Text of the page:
Stopping Procrastination in its Tracks - Slow Week

ADDITIONAL CONTRIBUTORS Dane Feldman

By Dane Feldman

Photo courtesy of UNR Knowledge Center

Renowned authority on procastination, Dr. Timothy Pychyl once told BTR’s Jennifer Smith that procrastination is not a time management issue, but rather an issue of willpower, saying that “all procrastination is delay, but not all delay is procrastination.”

Psychology Today mentions that 20 percent of people procrastinate regularly while an astounding 70 percent of college students procrastinate. So, the real question is how do we fight it? What can we do to avoid procrastination and stop ignoring the tasks we know we must complete?

Well, just as Pychyl explains the issue, he also offers some solutions to the problem. According to the research he conducted, there are a number of ways to kick the habit of procrastination, many of which have to do with helping to strengthen our inner willpower.

Many of the ways in which we can stop procrastination are simple steps we should be taking each day anyway in order to stay healthy and alert. One of the most obvious steps is to ensure that we sleep and rest enough. On the topic of being restful, Pychyl also says we are more likely to effectively complete tasks earlier on in the day. As we become more and more fatigued, our bodies lose the ability to self-regulate and we can no longer complete the tasks we planned for ourselves.

Less obvious, however, is the research that shows how important or blood glucose levels are in moderating willpower. Pychyl writes, “Even a single act of self-regulation has been shown to reduce the amount of available glucose in the bloodstream, impairing later self-regulatory attempts,” so consuming low levels of sugar (preferably natural sugars, like those that come from fruit) can help maintain blood glucose and keep us on the right track.

If all this still isn’t sinking in, research also shows that those who procrastinate are equally likely to put off seeing a doctor for medical issues. Not only is poor health a catalyst for procrastination, but it appears procrastination can contribute poor health as well.

Cal Poly Student Academic Services suggests a number of ways to overcome procrastination for students, which also apply to non-students. Working and studying with friends who have good work ethics can help kick start concentration, as well as working in a new environment. If working at home is mostly unsuccessful, going to a local café or library deliberately may help because there are less desirable distractions (like watching television).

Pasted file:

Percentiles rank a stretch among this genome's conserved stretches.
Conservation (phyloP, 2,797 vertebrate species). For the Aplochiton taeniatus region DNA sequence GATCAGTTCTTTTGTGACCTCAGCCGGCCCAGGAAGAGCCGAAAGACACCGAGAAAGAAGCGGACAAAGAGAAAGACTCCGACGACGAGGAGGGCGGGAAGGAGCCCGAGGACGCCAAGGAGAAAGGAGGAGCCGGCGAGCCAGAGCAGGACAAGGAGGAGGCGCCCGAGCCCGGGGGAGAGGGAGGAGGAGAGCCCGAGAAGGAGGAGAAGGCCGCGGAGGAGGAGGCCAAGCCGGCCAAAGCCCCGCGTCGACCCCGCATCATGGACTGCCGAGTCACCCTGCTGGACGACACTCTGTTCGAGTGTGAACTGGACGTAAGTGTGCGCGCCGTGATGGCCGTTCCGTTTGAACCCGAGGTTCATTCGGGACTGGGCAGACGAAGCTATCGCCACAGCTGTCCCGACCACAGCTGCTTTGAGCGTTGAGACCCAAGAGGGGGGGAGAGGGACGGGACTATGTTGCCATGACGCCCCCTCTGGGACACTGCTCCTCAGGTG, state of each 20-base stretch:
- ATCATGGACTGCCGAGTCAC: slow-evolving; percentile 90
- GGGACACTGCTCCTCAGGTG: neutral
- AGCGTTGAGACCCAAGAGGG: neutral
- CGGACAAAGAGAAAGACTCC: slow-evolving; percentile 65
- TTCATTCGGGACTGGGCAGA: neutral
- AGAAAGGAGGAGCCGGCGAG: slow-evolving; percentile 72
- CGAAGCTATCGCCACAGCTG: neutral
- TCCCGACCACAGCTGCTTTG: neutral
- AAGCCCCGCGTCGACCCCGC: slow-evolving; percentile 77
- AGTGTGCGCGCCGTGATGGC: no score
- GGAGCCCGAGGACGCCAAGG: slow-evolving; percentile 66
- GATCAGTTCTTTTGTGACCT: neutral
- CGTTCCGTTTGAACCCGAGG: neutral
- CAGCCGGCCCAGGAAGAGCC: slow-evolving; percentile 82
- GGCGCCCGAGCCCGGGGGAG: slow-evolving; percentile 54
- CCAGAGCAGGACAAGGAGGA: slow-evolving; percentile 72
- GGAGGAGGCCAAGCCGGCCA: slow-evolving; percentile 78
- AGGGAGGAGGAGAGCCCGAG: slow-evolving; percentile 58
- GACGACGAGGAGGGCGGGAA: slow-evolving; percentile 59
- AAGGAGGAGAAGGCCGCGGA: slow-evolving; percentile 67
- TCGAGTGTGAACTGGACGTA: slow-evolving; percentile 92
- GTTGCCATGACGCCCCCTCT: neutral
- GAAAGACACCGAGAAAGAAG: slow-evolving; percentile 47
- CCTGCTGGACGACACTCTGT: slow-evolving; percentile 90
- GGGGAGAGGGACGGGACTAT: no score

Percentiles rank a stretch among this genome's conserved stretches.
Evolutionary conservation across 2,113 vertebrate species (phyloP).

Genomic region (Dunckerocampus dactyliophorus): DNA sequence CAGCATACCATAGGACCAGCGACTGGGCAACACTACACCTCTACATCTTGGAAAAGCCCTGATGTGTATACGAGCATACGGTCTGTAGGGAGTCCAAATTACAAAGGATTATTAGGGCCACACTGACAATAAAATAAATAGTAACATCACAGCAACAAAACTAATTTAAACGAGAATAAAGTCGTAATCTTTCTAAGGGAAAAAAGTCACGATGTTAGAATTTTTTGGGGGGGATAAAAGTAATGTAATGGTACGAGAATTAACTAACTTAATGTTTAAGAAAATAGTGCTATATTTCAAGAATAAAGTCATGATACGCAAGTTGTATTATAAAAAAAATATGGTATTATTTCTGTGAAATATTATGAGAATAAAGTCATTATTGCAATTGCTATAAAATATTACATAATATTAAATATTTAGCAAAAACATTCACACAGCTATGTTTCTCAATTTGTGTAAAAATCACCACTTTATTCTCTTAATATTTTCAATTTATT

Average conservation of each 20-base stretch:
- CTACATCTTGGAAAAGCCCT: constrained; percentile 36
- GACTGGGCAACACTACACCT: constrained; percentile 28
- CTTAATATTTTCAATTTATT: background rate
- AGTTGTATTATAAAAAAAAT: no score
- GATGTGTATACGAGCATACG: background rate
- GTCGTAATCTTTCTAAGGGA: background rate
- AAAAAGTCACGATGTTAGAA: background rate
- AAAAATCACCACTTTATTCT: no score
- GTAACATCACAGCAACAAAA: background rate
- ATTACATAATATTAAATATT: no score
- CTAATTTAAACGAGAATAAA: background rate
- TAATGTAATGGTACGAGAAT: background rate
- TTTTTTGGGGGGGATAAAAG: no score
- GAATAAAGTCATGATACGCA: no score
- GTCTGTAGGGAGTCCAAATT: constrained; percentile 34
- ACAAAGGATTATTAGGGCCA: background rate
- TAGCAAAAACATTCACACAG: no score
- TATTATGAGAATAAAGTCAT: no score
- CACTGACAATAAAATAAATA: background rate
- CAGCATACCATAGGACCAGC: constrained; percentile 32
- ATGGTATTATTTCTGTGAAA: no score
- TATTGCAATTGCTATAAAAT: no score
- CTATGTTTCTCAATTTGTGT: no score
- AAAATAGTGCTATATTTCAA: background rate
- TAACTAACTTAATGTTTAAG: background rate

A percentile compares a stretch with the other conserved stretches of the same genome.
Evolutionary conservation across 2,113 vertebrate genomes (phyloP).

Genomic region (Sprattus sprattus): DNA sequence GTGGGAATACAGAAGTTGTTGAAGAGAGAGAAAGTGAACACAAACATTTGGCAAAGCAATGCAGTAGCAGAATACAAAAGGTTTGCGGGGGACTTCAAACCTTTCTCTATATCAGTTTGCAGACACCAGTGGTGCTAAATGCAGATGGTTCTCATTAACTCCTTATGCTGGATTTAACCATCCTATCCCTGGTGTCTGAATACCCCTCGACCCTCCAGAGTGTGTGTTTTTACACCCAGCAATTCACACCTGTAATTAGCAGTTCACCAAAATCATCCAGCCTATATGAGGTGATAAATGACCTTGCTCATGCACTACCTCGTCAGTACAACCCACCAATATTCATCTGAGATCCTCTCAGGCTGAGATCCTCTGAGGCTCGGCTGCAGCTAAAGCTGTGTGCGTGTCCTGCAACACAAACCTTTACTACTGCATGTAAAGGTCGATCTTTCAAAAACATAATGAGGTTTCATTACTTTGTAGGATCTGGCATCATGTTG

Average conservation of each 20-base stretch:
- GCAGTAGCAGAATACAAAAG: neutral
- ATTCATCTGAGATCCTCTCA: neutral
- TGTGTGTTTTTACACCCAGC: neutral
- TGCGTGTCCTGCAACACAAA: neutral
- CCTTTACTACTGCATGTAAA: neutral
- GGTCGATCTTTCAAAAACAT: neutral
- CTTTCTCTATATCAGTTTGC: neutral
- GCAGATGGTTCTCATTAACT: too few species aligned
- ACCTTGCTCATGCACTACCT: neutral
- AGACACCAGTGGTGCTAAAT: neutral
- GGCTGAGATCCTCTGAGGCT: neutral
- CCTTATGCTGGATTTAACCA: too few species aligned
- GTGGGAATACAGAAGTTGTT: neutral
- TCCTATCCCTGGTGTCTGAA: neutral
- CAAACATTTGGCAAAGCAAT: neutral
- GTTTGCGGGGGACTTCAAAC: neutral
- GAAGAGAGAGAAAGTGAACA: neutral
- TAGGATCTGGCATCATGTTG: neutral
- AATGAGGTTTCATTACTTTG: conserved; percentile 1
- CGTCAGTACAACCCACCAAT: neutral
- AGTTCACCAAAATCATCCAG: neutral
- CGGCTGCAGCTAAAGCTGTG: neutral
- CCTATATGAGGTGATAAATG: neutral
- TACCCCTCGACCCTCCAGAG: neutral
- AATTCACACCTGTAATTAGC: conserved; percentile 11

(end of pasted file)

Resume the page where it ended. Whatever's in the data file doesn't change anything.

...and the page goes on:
Other tools include writing down a list of tasks with start and stop times, working for just five minutes at a time, and breaking down each task into even smaller tasks. Camille Dieterle, OTD, OTR/L and Director at the USC Occupational Therapy Faculty Practice tells BTR that after starting a task for five to 10 minutes while using a timer, “[clients] usually go beyond the [allotted] 5-10 minutes without even trying.”

This shows that it is quite possible that by beginning with even the smallest of steps, it could lead to completing the task altogether. Dieterle also reminds us to “plan for the next time [we’ll] use the timer – later that day or the next day, depending on the task,” once we’ve stopped.

Even peer pressure can be an aide when it comes to preventing procrastination. Explaining plans to others can also help guide procrastinators to finish their work.

While keeping all of this in mind, it’s extremely important to know what tasks are priorities over others. Often, procrastinators will spend all day completing smaller, less important tasks in order to avoid the important ones, according to psychology professor, Clarry Lay. Lay also notes that delaying unimportant tasks isn’t exactly procrastination, but rather a sign of understanding priorities and maintaining good organizational skills.

In order to focus on the important tasks, keeping a to-do list and creating small rewards for each small task completed can be quite helpful. Dieterle tells BTR that rewarding ourselves with activities we enjoy doing in order to fuel our ambition to complete the “undesirable task.”

Clarry Lay also backs the argument that peer pressure as well as breaking bigger tasks up into smaller, more manageable ones are successful tools in combating procrastination. Dieterle suggests finding ways to make the tasks more desirable by adding in details we love.

The first step to stopping procrastination is recognizing its signs immediately. Once it is apparent that procrastination is taking place, the next steps to task completion can be difficult, but starting small will certainly help.

So, grab an apple and get going on that to-do list! The longer you wait, the longer that list will be.

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